Salt in your coffee? Tips from baristas for the perfect cup of joe


Whether it's a pinch of salt or a finer grind, baristas share some tips on how you can take your coffee game to the next level. — Photo: CHRISTIN KLOSE/dpa

Whether it's a pinch of salt or a finer grind, baristas share some tips on how you can take your coffee game to the next level.

Whether your cup of coffee is a morning kickstart or a delicious social ritual, some very grounded tips from the baristas can take your grind and serve to the next level.

"Few things are more important when it comes to coffee than the freshness of my ingredients," says Horst Dietrich, who has been spellbound by coffee's "aura of adventure and the exotic" since childhood.

High quality, freshly roasted beans are essential for a perfect brew, stresses the barista and coffee coach from near Frankfurt. For Dietrich, that means beans roasted two to eight weeks earlier for optimum taste.

Fellow German barista Jan-Christoph Prell allows up to four months from roasting. But both devotees agree that your grinder - not your coffee machine - is the most crucial piece of equipment when making coffee.

Be sure to grind the beans directly before making the coffee, says Dietrich, since the powder loses half of its aroma even 15 minutes after grinding. If you want to drink filter coffee, grind a little coarser.

"As a guideline, you can orientate yourself on sea salt and table salt - the powder should be somewhere in between," says Prell, who runs a specialized roastery near Osnabrück in northwest Germany. Powder for espresso, on the other hand, can be finely ground.

For filter coffee, Prell recommends 7 grammes of coffee powder to 100 millilitres of water as a starting point to experiment with more or less powder, depending on your taste.

For espresso, it's best to make a double serving, the baristas advise: 18-20 g of powder should produce 40-60 ml of beverage in the cup. An espresso should run through in just 25-30 seconds, because water dissolves the acids from the powder at the start and any bitter substances at the end of the brewing time.

If the coffee tastes too sour, this may be because the water ran through too quickly. If the coffee tastes bitter, the water may have percolated too slowly. Again, the key is in the grinding: coarser coffee grounds make the water run through faster, while a fine grind runs slower. If the espresso tastes sour, grind more finely.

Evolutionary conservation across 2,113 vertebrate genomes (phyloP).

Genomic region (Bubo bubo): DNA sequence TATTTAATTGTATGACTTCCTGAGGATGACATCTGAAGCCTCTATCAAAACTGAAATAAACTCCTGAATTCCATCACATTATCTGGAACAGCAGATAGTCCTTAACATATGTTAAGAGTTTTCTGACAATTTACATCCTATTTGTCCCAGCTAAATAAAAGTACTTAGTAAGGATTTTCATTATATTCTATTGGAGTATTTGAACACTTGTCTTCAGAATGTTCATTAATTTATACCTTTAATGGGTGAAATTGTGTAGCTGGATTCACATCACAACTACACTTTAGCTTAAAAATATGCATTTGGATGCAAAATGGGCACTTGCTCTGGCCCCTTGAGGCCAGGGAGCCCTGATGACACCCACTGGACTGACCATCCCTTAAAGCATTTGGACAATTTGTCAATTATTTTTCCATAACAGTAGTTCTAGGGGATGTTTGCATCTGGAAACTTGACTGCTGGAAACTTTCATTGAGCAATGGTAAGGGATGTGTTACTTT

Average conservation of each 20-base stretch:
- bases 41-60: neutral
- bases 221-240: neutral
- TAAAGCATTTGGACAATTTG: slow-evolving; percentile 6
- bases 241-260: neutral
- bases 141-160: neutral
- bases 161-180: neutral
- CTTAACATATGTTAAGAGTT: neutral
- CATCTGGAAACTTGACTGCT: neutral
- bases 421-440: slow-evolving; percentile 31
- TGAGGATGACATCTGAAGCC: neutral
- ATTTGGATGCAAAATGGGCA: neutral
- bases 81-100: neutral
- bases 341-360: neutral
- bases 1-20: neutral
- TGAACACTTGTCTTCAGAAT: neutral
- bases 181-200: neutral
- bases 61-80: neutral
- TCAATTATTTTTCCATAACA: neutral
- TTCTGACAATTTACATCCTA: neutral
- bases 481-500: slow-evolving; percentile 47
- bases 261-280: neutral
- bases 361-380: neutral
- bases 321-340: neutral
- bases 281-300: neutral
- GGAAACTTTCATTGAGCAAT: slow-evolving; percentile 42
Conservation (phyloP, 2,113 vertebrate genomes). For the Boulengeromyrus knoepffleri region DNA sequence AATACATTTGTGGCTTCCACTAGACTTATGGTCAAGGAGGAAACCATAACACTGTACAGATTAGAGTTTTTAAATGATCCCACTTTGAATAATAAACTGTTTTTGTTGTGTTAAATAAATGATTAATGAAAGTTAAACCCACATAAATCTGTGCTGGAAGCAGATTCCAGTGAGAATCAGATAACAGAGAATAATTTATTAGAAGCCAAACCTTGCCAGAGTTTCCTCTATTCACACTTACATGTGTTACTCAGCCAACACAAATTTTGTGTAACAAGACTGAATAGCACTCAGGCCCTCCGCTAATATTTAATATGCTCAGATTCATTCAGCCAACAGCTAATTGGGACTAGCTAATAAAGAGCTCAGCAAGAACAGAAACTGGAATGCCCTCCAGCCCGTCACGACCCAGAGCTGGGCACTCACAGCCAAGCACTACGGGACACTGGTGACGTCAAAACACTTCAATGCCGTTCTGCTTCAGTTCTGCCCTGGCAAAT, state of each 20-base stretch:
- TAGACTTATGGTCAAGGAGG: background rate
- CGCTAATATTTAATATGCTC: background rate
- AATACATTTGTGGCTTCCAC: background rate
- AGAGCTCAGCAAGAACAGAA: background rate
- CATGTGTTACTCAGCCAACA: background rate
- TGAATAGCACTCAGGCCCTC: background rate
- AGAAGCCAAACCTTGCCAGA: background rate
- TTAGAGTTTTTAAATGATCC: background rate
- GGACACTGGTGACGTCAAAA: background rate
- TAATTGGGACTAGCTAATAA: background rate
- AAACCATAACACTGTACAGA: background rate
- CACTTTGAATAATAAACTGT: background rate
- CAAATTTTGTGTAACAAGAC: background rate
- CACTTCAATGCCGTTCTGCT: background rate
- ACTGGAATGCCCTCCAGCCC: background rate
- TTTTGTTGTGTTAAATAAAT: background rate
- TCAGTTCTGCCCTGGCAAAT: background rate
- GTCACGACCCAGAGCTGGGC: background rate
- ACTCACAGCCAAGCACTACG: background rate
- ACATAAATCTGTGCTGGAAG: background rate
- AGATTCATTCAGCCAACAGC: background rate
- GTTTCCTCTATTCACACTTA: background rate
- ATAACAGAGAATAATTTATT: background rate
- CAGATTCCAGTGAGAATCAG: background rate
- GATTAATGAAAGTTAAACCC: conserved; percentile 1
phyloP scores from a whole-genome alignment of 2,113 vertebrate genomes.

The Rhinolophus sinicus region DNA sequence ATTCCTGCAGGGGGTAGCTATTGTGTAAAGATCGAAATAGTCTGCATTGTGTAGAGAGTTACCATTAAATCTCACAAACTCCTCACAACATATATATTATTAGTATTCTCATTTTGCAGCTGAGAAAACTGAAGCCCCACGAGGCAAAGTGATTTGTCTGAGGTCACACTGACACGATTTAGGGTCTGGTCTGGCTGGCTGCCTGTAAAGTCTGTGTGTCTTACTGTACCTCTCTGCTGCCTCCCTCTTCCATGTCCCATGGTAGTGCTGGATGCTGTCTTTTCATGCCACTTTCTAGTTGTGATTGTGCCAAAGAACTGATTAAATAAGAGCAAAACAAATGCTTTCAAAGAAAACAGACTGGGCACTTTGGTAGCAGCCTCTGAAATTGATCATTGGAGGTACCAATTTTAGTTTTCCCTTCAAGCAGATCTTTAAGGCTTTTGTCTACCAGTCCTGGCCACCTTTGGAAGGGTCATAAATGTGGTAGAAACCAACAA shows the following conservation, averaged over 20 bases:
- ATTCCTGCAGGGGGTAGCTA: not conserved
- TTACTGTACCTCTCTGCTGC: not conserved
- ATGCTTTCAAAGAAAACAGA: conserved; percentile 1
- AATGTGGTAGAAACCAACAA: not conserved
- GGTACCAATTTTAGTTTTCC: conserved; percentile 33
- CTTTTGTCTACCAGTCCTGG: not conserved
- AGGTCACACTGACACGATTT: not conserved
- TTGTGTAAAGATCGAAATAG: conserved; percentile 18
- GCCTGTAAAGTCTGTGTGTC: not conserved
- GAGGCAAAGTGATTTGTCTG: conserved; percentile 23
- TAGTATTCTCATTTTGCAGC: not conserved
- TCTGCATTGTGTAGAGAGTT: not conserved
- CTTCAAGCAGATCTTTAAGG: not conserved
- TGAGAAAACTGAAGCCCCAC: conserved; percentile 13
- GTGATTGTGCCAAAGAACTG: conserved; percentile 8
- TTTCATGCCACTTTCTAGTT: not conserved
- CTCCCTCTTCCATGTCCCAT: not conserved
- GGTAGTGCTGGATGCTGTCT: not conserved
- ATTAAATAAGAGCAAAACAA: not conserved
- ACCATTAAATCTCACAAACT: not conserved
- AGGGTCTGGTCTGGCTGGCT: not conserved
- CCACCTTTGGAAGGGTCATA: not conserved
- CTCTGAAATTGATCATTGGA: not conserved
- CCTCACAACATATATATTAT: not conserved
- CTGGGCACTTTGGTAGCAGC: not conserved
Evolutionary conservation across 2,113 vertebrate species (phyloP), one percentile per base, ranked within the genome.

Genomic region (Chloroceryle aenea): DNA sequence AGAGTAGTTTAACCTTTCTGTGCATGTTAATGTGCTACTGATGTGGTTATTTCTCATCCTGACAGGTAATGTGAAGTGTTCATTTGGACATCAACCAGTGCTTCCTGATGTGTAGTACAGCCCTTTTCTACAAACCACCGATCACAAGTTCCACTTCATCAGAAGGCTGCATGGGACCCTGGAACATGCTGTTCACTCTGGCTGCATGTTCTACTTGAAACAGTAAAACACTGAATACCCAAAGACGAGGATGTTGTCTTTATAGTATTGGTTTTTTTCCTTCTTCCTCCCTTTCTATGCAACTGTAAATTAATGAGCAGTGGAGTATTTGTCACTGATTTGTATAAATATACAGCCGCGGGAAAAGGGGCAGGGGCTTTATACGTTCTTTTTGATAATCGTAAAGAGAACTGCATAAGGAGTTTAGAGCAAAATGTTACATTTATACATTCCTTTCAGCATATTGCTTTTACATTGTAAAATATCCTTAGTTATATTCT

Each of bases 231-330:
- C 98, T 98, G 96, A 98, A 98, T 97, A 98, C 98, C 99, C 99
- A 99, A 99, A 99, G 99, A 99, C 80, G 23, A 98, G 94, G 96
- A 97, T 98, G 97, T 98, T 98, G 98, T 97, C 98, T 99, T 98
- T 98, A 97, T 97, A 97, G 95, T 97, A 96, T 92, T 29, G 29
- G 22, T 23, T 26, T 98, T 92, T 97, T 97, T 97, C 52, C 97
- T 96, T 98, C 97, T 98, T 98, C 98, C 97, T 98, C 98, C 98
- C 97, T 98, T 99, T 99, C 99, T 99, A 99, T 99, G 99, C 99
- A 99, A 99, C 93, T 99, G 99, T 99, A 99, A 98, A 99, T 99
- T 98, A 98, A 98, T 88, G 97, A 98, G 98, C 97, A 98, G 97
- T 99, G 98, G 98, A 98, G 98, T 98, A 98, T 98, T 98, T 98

The goal in brewing coffee is to achieve a balance between acidity and bitterness. Most coffee connoisseurs intuitively grasp whether the balance between acid and bitter is right, but there are some tricks to hit the right balance.

Sugar makes the coffee taste less bitter, but the acidity is retained. Sprinkling a pinch of salt into the finished drink also helps to soften the bitter taste. And a dash of milk also buffers the bitter notes.

Now to the machine: There are many types, but the fully automatic coffee maker is the jack-of-all-trades, grinding, brewing and foaming with a few deft flicks of the settings.

But what if the machine-made beverage doesn't quite hit the mark? The first step is to think about the beans used. Even the best and most expensive fully automatic machine cannot conjure up a good drink from poor-quality beans, says Prell. It's worth a visit to an artisan roastery to seek advice and test the beans. Once you have found your favourite flavour, you can usually order more online.

If the beans are right, adjust the settings of the machine. "Select the grind as fine as possible," says Dietrich, while Prell advises setting the water temperature for brewing as high as possible. The optimal temperature for brewing coffee is 92 to 96 degrees Celsius. Only with very dark, almost black roasted beans for espresso should a lower temperature setting be selected.

You can also adjust the amount of powder or water. If the coffee is too thin, either increase the powder portion or reduce the amount of water per cup, depending on which settings the machine allows. – dpa

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